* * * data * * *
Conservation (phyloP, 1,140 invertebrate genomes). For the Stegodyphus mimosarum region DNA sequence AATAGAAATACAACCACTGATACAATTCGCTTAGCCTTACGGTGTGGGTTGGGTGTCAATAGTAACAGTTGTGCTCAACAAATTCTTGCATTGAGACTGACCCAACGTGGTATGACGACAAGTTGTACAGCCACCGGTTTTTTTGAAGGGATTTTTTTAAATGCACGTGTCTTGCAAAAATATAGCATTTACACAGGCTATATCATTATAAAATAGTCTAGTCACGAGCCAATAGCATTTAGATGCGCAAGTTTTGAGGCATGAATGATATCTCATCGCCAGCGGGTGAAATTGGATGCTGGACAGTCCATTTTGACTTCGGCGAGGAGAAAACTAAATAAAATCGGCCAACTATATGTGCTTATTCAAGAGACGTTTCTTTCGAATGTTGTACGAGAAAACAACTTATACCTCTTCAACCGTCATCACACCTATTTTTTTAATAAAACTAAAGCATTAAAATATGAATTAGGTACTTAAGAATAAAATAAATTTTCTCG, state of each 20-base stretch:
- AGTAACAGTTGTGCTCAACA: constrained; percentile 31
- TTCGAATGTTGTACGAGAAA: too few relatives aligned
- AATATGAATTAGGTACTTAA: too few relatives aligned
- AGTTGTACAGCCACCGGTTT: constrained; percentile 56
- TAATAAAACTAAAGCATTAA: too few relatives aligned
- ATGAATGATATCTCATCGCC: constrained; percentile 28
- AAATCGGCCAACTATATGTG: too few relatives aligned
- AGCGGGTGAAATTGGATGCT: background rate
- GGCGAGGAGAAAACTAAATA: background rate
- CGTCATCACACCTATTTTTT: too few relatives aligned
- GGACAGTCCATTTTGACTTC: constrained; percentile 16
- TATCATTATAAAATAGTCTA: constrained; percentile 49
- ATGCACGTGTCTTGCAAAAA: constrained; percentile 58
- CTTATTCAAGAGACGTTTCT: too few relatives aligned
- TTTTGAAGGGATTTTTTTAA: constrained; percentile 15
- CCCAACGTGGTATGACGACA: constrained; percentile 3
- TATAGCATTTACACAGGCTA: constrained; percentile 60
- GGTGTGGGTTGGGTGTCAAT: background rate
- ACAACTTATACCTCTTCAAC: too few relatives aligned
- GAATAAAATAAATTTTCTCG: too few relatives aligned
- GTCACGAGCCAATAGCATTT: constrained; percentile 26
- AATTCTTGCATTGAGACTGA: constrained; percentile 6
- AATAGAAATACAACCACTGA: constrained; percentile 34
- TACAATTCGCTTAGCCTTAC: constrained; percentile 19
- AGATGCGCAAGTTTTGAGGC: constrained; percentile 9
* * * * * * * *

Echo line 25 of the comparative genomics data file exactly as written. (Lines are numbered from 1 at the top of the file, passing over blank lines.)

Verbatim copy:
- TACAATTCGCTTAGCCTTAC: constrained; percentile 19